State-to-state migration within the United States has slowed dramatically since the 2000s, but foot-loose Americans are still moving to sprawling Sun Belt cities, maintains urban geographer Joel Kotkin in the New Geography blog. Drawing upon 2010-2011 data, he writes: “The weak recovery has slowed migration, but expensive, overregulated and dense metropolitan areas continue to lose population to lower-cost, less regulated and generally less dense regions.”
The big winner? Texas. Dallas, Austin, Houston and San Antonio all ranked among the top 10 recipients of internal migrants. Also on the list of big gainers: Miami, Seattle and Washington, D.C. The big losers? New York, Chicago, Detroit and San Francisco-Oakland.
How do Virginia regions stack up in terms of net in-migration? Among the 51 largest metro areas in the United States:
Net inflow: 21,517 (3.8 per 1,000 residents)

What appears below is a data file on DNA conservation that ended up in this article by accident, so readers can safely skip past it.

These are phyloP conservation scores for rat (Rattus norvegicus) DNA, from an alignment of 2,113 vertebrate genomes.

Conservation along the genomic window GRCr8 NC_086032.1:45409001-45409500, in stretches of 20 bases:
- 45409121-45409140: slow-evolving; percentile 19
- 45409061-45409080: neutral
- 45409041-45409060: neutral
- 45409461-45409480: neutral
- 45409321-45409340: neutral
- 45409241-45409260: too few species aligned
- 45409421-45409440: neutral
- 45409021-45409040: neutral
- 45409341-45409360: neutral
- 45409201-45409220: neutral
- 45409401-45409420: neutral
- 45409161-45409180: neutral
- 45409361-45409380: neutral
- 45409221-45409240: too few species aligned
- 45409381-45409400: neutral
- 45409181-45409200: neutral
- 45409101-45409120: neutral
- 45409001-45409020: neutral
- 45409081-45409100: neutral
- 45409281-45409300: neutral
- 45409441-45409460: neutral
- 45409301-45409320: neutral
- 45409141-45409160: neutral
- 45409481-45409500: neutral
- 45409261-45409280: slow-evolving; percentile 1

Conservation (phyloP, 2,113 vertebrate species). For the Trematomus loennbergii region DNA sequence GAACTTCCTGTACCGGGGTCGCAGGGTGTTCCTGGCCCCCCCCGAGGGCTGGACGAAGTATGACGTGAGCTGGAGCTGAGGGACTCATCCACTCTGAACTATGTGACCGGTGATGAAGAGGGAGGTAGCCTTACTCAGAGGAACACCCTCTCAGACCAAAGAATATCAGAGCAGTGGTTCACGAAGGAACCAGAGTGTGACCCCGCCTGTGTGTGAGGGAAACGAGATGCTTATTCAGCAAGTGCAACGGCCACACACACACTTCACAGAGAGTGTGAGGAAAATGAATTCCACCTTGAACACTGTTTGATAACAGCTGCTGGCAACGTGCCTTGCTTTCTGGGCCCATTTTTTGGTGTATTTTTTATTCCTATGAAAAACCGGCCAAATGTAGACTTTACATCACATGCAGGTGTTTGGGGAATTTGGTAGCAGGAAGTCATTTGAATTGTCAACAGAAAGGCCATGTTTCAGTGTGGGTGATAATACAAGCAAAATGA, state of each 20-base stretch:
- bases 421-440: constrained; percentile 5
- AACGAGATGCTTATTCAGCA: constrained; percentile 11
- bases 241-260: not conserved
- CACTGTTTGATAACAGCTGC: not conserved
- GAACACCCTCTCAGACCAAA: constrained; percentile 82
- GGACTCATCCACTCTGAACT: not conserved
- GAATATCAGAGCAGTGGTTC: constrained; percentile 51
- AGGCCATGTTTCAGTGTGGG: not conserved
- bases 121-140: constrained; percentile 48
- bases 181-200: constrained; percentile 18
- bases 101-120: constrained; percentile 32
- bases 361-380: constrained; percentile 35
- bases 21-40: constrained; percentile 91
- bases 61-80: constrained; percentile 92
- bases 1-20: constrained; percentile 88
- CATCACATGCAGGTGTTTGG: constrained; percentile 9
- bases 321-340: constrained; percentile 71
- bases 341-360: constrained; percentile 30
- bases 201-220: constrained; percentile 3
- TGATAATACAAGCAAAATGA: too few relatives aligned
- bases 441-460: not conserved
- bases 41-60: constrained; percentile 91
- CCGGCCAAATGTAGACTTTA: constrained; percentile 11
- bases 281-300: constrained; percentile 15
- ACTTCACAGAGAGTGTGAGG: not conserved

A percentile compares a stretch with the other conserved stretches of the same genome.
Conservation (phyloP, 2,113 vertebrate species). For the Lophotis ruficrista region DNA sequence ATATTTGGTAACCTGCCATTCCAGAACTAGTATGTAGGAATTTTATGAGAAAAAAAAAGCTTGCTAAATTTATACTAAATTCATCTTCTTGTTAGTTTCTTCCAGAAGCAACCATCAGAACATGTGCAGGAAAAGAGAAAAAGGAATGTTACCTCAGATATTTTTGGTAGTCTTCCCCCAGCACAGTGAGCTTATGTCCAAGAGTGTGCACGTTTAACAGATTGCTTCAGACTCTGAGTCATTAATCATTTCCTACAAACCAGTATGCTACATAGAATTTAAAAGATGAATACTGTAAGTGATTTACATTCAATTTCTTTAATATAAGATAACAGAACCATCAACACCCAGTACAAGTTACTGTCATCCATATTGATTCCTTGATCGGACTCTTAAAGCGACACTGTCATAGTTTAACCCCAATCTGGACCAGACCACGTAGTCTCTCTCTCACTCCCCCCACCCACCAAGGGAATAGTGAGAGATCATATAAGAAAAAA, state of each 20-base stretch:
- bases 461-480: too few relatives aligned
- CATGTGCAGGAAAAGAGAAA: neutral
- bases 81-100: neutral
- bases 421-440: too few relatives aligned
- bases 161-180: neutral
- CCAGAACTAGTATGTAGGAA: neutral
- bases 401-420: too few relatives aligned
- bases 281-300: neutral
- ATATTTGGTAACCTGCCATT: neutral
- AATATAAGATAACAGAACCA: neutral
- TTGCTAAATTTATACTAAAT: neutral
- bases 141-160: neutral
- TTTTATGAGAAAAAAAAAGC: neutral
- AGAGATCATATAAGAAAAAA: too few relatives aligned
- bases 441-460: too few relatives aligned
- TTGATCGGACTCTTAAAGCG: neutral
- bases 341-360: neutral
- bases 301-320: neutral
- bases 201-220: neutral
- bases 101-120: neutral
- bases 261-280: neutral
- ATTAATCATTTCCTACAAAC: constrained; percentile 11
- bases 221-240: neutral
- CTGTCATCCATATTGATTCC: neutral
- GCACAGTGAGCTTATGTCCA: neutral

Net inflow: 1,546 (1.22 per 1,000 residents)
43. Virginia Beach/Norfolk/Newport News
Net inflow: -7,086 (-4.22 per 1,000 residents)
This data confirms the picture we’re seeing from innumerable other data sources. Washington has one of the more dynamic regional economies in the country. Richmond is treading water, roughly in line with national averages. And Hampton Roads is losing ground.
Kotkin’s argument that Americans are moving to Sun Belt metropolitan regions is not inconsistent (as he seems to think it is) with the observation that the center of gravity of growth within regions is shifting closer to the urban core. Both trends are happening.